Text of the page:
If you do not currently have it in a safe place, or cannot find it, now is a good time to go through the recovery options below while your laptop, PC, or server are not locked and there is no current emergency.
Here are a few places where you can find your BitLocker Recovery Key.
Active Directory Domain Services
If you are an end user at a company large enough to have an IT department, this is probably the easiest way to find your BitLocker Recovery Key.
- Your BitLocker recovery key may be saved to Active Directory (AD), so you can contact your administrator or IT department who most likely has all end user encrypted data information on file
- If you would like to give them a push in the right direction, or you are a smaller shop, BitLocker Recovery Password Viewer can locate and view the BitLocker Recovery Key that is stored in Active Directory (AD)
Azure Active Directory
If your company uses Azure Active Directory, you can simply look up the device info for your Microsoft Azure account and get the recovery key.
If you registered all of your information with Microsoft when you purchased your device; or signed up for services like Office 365, there is a fairly simple process for you, too.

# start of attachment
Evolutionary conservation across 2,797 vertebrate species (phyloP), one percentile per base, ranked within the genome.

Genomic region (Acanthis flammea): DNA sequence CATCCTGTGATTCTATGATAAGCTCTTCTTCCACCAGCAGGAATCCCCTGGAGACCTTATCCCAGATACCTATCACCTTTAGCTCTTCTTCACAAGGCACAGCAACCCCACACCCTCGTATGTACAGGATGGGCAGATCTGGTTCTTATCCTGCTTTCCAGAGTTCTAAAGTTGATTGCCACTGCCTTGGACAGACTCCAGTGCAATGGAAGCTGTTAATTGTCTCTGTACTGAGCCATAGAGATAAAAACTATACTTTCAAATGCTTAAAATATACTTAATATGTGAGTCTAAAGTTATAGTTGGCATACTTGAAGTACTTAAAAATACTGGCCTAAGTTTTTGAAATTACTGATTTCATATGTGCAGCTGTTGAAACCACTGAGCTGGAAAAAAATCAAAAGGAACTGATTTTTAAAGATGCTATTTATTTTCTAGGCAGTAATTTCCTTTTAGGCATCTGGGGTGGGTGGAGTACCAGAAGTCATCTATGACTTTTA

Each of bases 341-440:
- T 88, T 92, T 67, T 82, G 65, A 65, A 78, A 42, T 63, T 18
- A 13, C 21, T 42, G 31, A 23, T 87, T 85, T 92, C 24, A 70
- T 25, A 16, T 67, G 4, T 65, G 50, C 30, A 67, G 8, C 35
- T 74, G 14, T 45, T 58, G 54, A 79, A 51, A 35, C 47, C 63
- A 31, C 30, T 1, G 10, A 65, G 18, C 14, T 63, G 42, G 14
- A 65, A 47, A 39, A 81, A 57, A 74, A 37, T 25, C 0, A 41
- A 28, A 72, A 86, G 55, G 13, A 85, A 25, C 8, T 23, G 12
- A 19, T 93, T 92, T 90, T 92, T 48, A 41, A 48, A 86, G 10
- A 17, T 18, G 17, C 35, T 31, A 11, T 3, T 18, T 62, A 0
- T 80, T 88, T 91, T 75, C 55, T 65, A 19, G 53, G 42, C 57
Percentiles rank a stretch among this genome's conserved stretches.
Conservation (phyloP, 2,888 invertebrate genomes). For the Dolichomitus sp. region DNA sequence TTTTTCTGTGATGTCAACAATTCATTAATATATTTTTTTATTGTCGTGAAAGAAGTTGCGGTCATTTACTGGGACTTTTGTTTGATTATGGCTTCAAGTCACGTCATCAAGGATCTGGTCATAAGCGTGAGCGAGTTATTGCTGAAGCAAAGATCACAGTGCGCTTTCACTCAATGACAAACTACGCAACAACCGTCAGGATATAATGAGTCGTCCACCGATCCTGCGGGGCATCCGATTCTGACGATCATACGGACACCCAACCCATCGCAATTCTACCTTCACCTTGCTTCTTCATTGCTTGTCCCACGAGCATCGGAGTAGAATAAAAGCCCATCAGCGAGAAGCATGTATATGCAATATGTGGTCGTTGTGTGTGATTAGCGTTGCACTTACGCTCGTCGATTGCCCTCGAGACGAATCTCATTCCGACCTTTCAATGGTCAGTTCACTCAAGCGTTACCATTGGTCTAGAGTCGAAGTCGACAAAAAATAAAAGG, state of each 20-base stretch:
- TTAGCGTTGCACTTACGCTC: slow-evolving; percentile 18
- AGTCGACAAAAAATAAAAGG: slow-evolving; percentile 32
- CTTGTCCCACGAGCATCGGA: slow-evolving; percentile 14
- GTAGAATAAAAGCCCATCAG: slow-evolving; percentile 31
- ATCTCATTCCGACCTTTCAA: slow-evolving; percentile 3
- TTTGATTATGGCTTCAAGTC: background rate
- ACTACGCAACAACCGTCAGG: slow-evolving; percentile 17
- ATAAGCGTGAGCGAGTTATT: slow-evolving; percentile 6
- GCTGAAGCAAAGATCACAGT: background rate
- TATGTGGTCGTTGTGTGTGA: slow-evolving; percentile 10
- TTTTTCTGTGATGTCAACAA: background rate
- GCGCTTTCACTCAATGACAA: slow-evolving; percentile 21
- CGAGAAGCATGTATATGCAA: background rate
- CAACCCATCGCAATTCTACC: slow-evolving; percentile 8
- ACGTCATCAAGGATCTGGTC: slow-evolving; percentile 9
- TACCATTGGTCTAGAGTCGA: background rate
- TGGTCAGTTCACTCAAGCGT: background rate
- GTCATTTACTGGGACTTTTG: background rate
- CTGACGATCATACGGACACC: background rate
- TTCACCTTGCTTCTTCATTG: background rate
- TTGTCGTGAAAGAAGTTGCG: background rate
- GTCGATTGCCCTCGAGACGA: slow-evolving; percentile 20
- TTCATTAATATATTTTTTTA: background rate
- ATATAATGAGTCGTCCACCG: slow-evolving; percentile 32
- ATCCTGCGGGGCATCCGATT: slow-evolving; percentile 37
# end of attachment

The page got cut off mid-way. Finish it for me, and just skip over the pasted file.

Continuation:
- You can retrieve your recovery key that was stored online with a Microsoft account by visiting: https://account.microsoft.com/devices/recoverykey
Once you have your BitLocker Recovery Key in hand, here are some good storage ideas for all types of encryption keys you may need to access in the future.
Print it out and file it
- Record the key in a document and print it out
- Store it in an old-fashioned filing cabinet
Store it on a separate device
- Print your BitLocker Recovery Key as a PDF
- Store that PDF file on a separate computer
Put it on a USB flash drive
- Create a file with your BitLocker Recovery Key or print it as a PDF
- Store the USB drive in a safe or other secure location with other sensitive items and documents
Old-school effective fixes
One thing to remember — besides trying to store your encryption keys in a logical place that you’ll recall in an emergency — is that even when things look quite bleak, all may not be lost. In fact, there are a couple of simple, old-school remedies to give it one last shot if you are currently looking at the blue BitLocker recovery screen with no recovery key in sight.
Reboot Your Computer
Yes, if you have heard this once you have heard it a thousand times from IT professionals, but in this specific case, it really does work (sometimes).
- Simply turn your computer off and back on again
- In a lot of instances, your laptop or PC might have reacted to what you could call a false positive if it thought there was a security issue that really was not there
- Rebooting will give the startup process and protocols another run-through and you may be able to just enter your regular password or PIN and go on with your day
If you are an IT pro, or just someone who knows enough to be reckless, something you have done to your drive or device may have triggered a security protocol, i.e. BitLocker.
- If you changed something in your BIOS or moved some hardware about, just go ahead and change it back
- You may have to restart your computer to reactivate BitLocker and trigger the false positive